Restaurant Rendezvous - Genghis Grill is both fun and tasty - Tucson Local Media: Northwest Chatter

Restaurant Rendezvous - Genghis Grill is both fun and tasty

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Lori Mervin

Posted: Wednesday, January 25, 2012 4:00 am | Updated: 10:17 am, Wed May 29, 2013.

Genghis Grill is a Mongolian Stir Fry chain that is growing rapidly throughout the United States. A Genghis Grill opened up in Tucson about a month ago, and this week my publisher encouraged me to go there. While I was slightly skeptical, as I don’t usually like dining at chain establishments, the experience ended up being fun and tasty.

Divided into two categories, the menu allows for you to either “Build Your Own Bowl,” or select from prefixed concoctions called, “Build A Genghis Bowl.”

What makes Mongolian stir fry restaurants particularly unique is how the guest completely interacts with the preparation of the food. This is especially true of the “Build Your Own Bowl” option, as the diner walks through a buffet-style line and chooses from a surprisingly large array of ingredients, spices and sauces, in an attempt to make up a stir fry completely catered to their individual taste buds.

For those not up for such a challenge, the “Build a Genghis Bowl” exists as a safe option, because the bowls are pre-designed by Genghis chefs to ensure a successful meal. There are twelve such bowls to choose from, some of which contain a single selection of meat, while others comprise of a combination of meats and seafood. There is even a vegetarian-friendly bowl called the “Buddhist Bowl,” which features tofu as the main ingredient. All in all, although the pre-fixed bowls seemed delicious, the experience of creating your own blend was too tempting, so my guest and I settled on building our own.

There are five simple steps behind the Genghis theory: choose your protein, season your protein, pick your vegetables, select a sauce and call your starch.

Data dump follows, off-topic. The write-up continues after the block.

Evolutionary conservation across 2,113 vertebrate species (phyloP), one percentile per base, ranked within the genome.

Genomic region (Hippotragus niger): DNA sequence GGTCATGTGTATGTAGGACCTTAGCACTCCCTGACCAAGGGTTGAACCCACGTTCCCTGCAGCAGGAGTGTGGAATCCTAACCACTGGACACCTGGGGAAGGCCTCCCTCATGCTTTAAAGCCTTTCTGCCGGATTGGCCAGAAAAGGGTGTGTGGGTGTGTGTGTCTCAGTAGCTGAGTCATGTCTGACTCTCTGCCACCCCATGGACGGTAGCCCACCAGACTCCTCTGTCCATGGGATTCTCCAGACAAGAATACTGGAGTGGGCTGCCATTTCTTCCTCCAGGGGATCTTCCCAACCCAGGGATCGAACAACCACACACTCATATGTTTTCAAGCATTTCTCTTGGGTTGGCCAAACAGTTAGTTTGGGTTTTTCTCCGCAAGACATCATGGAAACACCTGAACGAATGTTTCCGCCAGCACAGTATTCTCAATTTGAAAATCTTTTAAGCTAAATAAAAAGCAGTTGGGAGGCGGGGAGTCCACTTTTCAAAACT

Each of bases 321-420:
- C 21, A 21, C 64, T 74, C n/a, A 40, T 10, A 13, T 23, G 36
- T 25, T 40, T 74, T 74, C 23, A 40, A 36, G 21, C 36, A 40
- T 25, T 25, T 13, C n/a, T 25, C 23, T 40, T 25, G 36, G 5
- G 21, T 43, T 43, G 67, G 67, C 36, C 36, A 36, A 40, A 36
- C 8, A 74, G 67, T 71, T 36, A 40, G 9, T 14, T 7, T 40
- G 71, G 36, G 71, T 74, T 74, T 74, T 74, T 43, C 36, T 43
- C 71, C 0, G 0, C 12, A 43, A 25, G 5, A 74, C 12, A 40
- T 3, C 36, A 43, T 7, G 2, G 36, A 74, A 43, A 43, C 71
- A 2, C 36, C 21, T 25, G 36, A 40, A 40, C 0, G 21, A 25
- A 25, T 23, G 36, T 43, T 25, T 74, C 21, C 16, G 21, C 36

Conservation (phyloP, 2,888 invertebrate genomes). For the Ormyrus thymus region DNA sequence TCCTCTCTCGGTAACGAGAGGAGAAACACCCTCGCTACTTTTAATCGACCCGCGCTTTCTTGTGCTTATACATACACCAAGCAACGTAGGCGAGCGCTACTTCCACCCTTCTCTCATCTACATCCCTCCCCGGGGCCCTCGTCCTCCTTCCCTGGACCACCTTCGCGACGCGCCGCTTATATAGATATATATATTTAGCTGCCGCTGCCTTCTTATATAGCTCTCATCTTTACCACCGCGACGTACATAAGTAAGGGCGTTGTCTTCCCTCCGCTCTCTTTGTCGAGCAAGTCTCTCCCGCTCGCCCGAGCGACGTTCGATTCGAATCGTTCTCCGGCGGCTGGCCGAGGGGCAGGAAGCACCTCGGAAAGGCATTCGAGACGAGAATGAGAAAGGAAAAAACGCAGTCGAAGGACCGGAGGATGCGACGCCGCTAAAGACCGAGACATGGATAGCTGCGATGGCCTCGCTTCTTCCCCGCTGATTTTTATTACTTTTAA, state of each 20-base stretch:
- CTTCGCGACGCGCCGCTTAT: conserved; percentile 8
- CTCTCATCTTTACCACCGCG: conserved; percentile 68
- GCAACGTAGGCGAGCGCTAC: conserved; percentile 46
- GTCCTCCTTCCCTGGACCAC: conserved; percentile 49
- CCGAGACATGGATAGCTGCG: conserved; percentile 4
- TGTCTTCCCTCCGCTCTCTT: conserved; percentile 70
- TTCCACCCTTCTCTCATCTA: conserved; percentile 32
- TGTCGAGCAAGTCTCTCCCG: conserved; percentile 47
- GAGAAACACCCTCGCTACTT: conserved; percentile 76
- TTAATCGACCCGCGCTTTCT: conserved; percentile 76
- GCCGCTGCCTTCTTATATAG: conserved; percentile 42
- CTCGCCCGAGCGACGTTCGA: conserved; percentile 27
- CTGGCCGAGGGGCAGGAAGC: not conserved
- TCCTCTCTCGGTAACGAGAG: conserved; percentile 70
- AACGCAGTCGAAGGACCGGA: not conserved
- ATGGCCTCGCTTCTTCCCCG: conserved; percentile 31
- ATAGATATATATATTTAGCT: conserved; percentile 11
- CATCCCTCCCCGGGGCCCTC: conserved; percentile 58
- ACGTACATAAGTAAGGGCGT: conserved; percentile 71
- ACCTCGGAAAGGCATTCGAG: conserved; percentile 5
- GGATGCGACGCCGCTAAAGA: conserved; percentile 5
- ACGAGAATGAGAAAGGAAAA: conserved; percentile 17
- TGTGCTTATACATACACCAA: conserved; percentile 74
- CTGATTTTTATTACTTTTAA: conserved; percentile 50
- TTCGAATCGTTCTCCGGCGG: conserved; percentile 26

After our server explained the process, we wandered over to the enclosed, long buffet lines that lead up to the Mongolian grill. The experience was entertaining, and workers behind the buffet panels encouraged us several times to “fill our bowls up as much as we could.” I did not need to be told this twice, as I stacked piles of chicken with yellow curry salt seasoning, bamboo shoots, bean sprouts, green beans, carrots, classic stir fry mix, pineapples and tofu into my bowl.

Selecting a sauce was difficult because of the large assortment, but I opted for the Hot Dragon Sauce, which I ladled into a separate ramekin. This was the final step in the line, and afterwards I approached the 650-degree circular Mongolian grill, which at the time was manned by three chefs cooking several inventions at once. Here, you hand over your bowl to one of the chefs, and request which starch – brown rice, fried rice, steamed rice, spiral pasta, tortillas, udon noodles – you would like to accompany your creation.

At this point you can either stick around to watch the chefs work, or you can return to your seat and wait for your food. My guest and I were lucky to experience a fire show put on by the chefs accompanied by chanting, and afterwards we were immediately presented with our steaming stir-fry dishes.

On the one hand, I was very pleased with what I had created, and also appreciated that the dish came out extremely hot. The flavor of my sauce was particularly notable, and contained the right amount of spice. On the other hand, I found the dish my guest had produced was distasteful; something about her choice of sauces just didn’t seem right. But I guess this is the beauty of Genghis Grill, because we each enjoyed our individual creations. I guess one could say this place represents the true definition of cooked to order. And, considering the affordable prices (just $7.99 for one bowl, or $9.99 for a bottomless bowl during lunchtime), why not give Genghis Grill a whirl?

Genghis Grill

4386 N. Oracle Road, 887-0012

Rating: ★★★

Recommended Dishes: Build Your Own Bowl

Price Range: Lunch Bowls: $7.99 for one bowl, $9.99 for bottomless bowl; Dinner Bowls: $9.99 for one bowl, $13.99 for bottomless bowl.

What the stars mean: Ratings range from zero to four stars and reflect the reviewer’s response to the food, ambience, and service. Prices are taken into consideration.

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